Trading and games: how to game the stock markets

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If you have seen "A Beautiful Mind", where Russell Crowe plays the brilliant Dr. John Nash, you know about Game Theory.

Game Theory was a concept  that was further developed by Nash, through which he created the now famous "Nash Equilibrium".

The Nash Equilibrium, in turn, is a state in which, to put it simply, if all players in a game knew what the strategy of each other player in the game was going to do, but was unwilling to change his/her strategy, the equilibrium is reached.

Perhaps that was not so simple. Don't worry, that doesn't matter. What does matter is that game theory, if understood in a basic away, can greatly benefit your chances of "gaming" the stock market.

How does Game Theory help me?

Imagine you are in a strategic game with a dozen other members. Your goal, to put it simply, is to beat the other members.

If all the other members apply the same exact strategy to the situation, what should you do? Should you apply the same strategy as them, or should you do something different?

Let's think about the two scenarios

Scenario A: You apply the same strategy. Therefore, all 13 members are applying the same exact strategy. The end result? Nobody wins, nobody loses. If it was a chess game, think of it  as a draw, except with 13 members involved.

Scenario B: You apply a different strategy. In this case, the other 12 members will either all beat you, or you have the opportunity to beat them all.

Which scenario gets you the only chance to win? The answer, of course, is B.

Applying the concept to trading

If you think game theory doesn't apply to trading, think again. Trading is all about game theory.

When you buy a stock, you are competing against other buyers. 

And so the question comes down to who gets the better price. The answer to that question comes down to the strategy employed by each trader. In short, the trader who is making the more informed decision is the one who makes the better trade.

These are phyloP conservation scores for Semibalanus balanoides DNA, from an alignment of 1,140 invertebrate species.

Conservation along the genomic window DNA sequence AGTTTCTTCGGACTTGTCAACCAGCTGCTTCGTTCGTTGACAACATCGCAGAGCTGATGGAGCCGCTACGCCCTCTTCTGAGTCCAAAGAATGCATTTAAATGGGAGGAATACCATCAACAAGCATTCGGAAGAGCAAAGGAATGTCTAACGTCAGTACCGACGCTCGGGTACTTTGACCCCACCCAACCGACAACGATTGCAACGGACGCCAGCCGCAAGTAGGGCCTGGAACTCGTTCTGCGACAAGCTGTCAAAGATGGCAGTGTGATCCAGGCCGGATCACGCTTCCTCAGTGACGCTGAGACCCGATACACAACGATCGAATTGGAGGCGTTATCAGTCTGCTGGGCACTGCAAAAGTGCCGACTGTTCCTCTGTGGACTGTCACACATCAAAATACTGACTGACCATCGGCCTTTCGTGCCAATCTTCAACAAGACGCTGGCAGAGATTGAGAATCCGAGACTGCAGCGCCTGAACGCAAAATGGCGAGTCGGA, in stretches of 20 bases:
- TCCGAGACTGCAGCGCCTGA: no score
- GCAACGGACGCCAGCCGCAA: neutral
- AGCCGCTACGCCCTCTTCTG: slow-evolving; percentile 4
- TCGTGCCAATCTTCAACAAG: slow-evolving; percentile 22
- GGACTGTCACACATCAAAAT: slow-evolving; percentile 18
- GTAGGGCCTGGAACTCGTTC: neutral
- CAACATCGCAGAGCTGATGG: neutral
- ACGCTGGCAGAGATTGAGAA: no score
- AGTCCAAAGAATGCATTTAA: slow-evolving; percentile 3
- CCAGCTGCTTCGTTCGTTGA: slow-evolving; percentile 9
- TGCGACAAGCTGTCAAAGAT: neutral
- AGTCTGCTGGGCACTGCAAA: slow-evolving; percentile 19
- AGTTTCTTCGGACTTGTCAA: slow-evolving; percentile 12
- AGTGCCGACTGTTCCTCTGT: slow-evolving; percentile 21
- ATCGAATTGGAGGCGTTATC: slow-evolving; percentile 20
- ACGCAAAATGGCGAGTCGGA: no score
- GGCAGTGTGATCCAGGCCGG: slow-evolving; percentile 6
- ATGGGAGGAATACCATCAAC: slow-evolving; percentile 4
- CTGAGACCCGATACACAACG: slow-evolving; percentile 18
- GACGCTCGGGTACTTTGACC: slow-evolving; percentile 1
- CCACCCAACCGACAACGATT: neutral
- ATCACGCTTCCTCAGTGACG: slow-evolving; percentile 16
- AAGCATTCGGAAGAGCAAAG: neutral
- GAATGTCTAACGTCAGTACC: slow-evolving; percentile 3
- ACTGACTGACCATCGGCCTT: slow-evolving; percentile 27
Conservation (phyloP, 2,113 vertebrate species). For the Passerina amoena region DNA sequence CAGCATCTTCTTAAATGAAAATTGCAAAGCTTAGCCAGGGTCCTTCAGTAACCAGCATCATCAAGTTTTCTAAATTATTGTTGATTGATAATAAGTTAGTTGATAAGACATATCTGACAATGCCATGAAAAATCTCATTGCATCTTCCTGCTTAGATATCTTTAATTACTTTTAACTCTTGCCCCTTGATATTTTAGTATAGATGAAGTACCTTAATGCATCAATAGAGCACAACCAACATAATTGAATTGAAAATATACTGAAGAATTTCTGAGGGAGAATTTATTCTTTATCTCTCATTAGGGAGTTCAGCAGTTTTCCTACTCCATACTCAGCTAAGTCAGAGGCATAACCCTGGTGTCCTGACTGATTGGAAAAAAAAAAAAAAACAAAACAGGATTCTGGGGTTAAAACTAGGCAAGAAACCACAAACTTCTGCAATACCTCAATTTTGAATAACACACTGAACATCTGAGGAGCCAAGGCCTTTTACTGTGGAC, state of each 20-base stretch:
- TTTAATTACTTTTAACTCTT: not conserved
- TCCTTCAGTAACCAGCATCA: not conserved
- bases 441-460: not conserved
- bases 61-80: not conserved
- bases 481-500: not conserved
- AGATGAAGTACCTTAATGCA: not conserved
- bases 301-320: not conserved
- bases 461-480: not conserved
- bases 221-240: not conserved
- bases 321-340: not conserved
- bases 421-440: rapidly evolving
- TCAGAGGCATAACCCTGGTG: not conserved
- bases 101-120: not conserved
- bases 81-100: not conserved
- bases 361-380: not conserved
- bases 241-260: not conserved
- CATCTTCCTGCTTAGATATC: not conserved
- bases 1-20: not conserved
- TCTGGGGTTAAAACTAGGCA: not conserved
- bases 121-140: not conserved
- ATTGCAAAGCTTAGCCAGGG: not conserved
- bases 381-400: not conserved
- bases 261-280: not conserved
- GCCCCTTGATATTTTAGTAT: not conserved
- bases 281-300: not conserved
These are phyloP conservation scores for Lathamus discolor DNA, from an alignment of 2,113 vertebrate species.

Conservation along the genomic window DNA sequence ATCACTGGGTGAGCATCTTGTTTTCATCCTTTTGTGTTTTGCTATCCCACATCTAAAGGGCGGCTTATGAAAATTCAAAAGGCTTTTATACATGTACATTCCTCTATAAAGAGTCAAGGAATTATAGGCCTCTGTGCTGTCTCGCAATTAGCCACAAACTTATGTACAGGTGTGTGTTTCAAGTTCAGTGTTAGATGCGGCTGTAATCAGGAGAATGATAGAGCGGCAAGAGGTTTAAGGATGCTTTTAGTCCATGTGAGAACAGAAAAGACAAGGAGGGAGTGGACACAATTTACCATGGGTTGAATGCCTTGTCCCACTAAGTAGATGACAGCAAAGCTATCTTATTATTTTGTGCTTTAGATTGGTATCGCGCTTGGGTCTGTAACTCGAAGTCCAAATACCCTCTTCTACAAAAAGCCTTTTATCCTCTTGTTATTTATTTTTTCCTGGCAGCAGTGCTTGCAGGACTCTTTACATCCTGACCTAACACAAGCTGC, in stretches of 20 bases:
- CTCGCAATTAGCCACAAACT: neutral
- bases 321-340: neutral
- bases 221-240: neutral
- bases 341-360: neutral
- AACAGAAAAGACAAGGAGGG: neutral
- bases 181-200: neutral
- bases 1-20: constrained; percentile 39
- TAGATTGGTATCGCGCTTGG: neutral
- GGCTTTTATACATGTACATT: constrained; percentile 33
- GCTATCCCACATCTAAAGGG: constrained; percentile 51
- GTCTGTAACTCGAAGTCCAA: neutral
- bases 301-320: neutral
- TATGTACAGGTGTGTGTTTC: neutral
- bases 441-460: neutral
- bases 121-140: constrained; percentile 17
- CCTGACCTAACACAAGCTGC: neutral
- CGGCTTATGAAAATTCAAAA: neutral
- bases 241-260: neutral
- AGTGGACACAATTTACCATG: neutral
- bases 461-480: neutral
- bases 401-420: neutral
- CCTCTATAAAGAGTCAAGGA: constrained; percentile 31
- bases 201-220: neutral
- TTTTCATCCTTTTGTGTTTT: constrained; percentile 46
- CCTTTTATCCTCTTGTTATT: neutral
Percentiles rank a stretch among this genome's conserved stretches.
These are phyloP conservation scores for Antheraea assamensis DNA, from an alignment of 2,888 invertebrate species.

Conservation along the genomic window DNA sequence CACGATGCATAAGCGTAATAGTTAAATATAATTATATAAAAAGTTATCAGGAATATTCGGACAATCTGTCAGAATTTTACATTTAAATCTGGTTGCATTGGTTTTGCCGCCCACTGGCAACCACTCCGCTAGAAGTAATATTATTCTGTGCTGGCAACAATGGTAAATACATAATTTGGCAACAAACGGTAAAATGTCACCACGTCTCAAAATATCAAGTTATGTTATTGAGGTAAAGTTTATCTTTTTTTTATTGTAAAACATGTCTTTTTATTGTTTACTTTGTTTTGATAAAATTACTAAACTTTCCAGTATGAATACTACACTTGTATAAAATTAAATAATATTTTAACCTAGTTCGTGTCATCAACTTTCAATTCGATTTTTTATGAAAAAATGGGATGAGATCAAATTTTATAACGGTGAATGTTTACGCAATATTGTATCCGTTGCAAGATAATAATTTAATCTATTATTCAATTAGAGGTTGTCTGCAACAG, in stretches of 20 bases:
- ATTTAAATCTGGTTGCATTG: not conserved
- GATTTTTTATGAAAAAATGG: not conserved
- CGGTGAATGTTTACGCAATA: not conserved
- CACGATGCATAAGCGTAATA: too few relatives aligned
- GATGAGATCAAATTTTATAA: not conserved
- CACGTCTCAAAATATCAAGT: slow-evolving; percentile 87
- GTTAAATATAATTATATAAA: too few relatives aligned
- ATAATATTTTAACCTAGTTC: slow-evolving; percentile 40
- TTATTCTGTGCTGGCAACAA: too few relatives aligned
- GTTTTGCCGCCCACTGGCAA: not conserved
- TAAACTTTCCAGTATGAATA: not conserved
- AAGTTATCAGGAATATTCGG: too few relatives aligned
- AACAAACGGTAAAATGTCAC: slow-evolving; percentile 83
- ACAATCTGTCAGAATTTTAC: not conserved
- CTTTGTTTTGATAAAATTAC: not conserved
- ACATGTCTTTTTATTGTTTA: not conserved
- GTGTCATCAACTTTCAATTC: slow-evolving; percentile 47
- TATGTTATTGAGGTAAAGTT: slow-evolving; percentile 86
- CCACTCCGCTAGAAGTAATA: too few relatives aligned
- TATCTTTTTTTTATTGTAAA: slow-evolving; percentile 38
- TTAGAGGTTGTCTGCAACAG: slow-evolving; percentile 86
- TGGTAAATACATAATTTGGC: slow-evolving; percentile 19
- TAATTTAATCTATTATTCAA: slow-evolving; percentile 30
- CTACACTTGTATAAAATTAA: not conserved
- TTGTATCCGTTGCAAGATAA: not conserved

This, naturally, will lead to the obvious question: how do I know if I'm making the more informed decision?

The bad news is that it is impossible to answer that question with any sort of certainty.

The good news is that by understanding the nature of the markets- that is, the markets are nothing more than a strategic war among traders and investors who are all aiming for the same outcome- a profitable trade- it is possible to game the system to your advantage.

This article is not going to tell you how that is done, because if there is a "secret" towards winning the stock markets, everybody would employ it and, just like the original scenario with 13 members all fighting to win the strategic war, nobody would win.

Instead, think about this analogy. Why do you think that, when you watch Comedy Nights with Kapil or any other comedy/sitcom show, there is a live audience that laughs at the jokes? Similarly, why is it that certain Youtube videos that you normally would not watch end up generating millions of views? The answer to both of the above is the same: a sentiment is artificially created to prompt a response from you. Whether it is to get a laugh from you, or to get you to watch a video, the sentiment got triggered within your system.

And you acted.

But what if you did not act? What if you knew that without the live audience laughing, you probably would not laugh as much? What if you knew that without a marketing firm artificially getting a Youtube video to go viral, you would not have clicked the "like" button on Youtube? Would you have changed your decision?

Take a minute, and think about that. And then think about how it can apply to the stock markest.

And when it dawns upon you that when news comes out about a stock, or when the RBI makes an announcement, or news about crude oil comes from the Middle East and the market react immediately...

How are YOU going to react?

Food for thought 😉


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